zzt for graphing calculator

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Moderator: Terryn

What do you think about ZZT for the TI-89?

1. I'd play it.
5
83%
2. Better to write it for a cellphone.
0
No votes
3. Great idea. I'll help!
0
No votes
4. Terrible idea. Why do people keep trying to revive ZZT?
0
No votes
5. Get a life.
1
17%
 
Total votes: 6

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Commodore
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Re: zzt for graphing calculator

Post by Commodore »

Tokenizing is what would be done. I've been thinking the best way would be a cross-platform editor. Getting the heft of a modern processor behind compression save a lot of time. Simplifies juggling chunks of memory around too, they'd all be compressed and linked when compiled.
*POW* *CLANK* *PING*

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Quantum P.
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Re: zzt for graphing calculator

Post by Quantum P. »

Tokenization would be an easy first step. It wouldn't help text, but it would cut way down on the code.

You might want to do some kind of hybrid setup, where boards are RLE-encoded, ZZT-OOP is tokenized, and text is pre-compressed using an LZ algorithm. Terrain can be modified and labels can be zapped (you want a small, simple compressor), but text doesn't change (you can have a big complicated compressor with a small decompressor).

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Saxxon
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Re: zzt for graphing calculator

Post by Saxxon »

Quantum P. wrote:Tokenization would be an easy first step. It wouldn't help text, but it would cut way down on the code.

You might want to do some kind of hybrid setup, where boards are RLE-encoded, ZZT-OOP is tokenized, and text is pre-compressed using an LZ algorithm. Terrain can be modified and labels can be zapped (you want a small, simple compressor), but text doesn't change (you can have a big complicated compressor with a small decompressor).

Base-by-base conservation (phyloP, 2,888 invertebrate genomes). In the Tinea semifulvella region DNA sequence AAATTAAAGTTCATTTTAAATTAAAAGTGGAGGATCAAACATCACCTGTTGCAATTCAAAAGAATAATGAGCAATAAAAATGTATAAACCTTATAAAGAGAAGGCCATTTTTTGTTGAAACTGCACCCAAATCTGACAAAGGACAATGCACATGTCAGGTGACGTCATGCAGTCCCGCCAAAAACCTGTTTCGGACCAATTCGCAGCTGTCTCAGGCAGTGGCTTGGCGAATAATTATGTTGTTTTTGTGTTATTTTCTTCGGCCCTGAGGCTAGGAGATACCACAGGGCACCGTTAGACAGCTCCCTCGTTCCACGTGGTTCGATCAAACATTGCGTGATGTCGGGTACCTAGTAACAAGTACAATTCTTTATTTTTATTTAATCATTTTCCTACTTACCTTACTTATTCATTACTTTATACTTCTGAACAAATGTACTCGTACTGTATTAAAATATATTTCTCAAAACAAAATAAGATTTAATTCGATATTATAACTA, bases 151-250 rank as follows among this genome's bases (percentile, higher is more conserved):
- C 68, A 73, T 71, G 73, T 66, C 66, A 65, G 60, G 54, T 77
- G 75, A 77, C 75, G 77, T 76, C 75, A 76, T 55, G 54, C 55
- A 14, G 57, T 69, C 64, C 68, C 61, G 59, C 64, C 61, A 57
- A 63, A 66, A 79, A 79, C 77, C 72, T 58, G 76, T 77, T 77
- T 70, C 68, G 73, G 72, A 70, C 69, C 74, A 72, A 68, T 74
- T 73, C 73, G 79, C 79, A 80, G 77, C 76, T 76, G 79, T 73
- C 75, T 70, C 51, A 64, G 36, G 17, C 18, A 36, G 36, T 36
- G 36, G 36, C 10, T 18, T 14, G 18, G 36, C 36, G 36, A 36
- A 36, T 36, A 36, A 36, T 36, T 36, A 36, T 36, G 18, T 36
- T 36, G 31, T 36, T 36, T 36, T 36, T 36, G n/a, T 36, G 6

Labels could even be sortened. In fact you could probably even tokenize those too and give a specific offset. Store all the text in one big block outside of the code and reference it with offsets too.

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Saxxon
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Re: zzt for graphing calculator

Post by Saxxon »

given a 40x25 grid (for the c64), you got 1000 bytes. This causes an issue if speed is a concern since indexed mode only works up to 256 bytes.

If you want to account for a side bar for stats you could instead use a size of 32x25. That would make things easy since it is a power of two (page would be Row>>3, index would be Row<<5 OR Column). And if you didn't mind odd placement of data on pages, you could even have one row per page, and have the first 32 bytes be ID, second 32 bytes be color, and the other 192 for whatever other use. Maybe object data. Since you'd be using 25 pages you would want 6 objects/page at least. At 22 bytes of data you'd be using 132 bytes of the page and still be sitting on 60 more. You'd use self modifying code to dump the page into whatever instructions you were using for reading object data.

Not including game state and code, you'd be looking at 1900h bytes of memory on the board and objects alone. Which really, is not much. If dropped on a disk that uses standard kernal routines, the load time wouldn't even be noticeable (but we'd want to have a fastloader in case someone is using a breadbox!) Game state would have to be saved to disk as the game was played, unless we dedicated half the disk to the current game being played. Given what cutting down on text in the code would do for us if it was compiled, we would be looking at a serious reduction in the amount of space the game takes anyway, so this is actually pretty reasonable.

We'd probably do away with the BASIC ROM. That would leave us a good chunk of memory. We'd definitely be able to support more than one board. We could even put the game's main code under the Kernal rom and throw in a low memory routine that would swap it in and out for when save and load are needed. Since only one of them is needed at a time, this would be trivial (assuming Kernal doesn't write to the memory underneath, I don't know it well)

Getting the standard 8x14 font down to 8x8 wouldn't be terribly hard and, how convenient, there are also 256 characters on the c64 :)

Probably getting ahead of myself here. But it does seem like a really fun idea.

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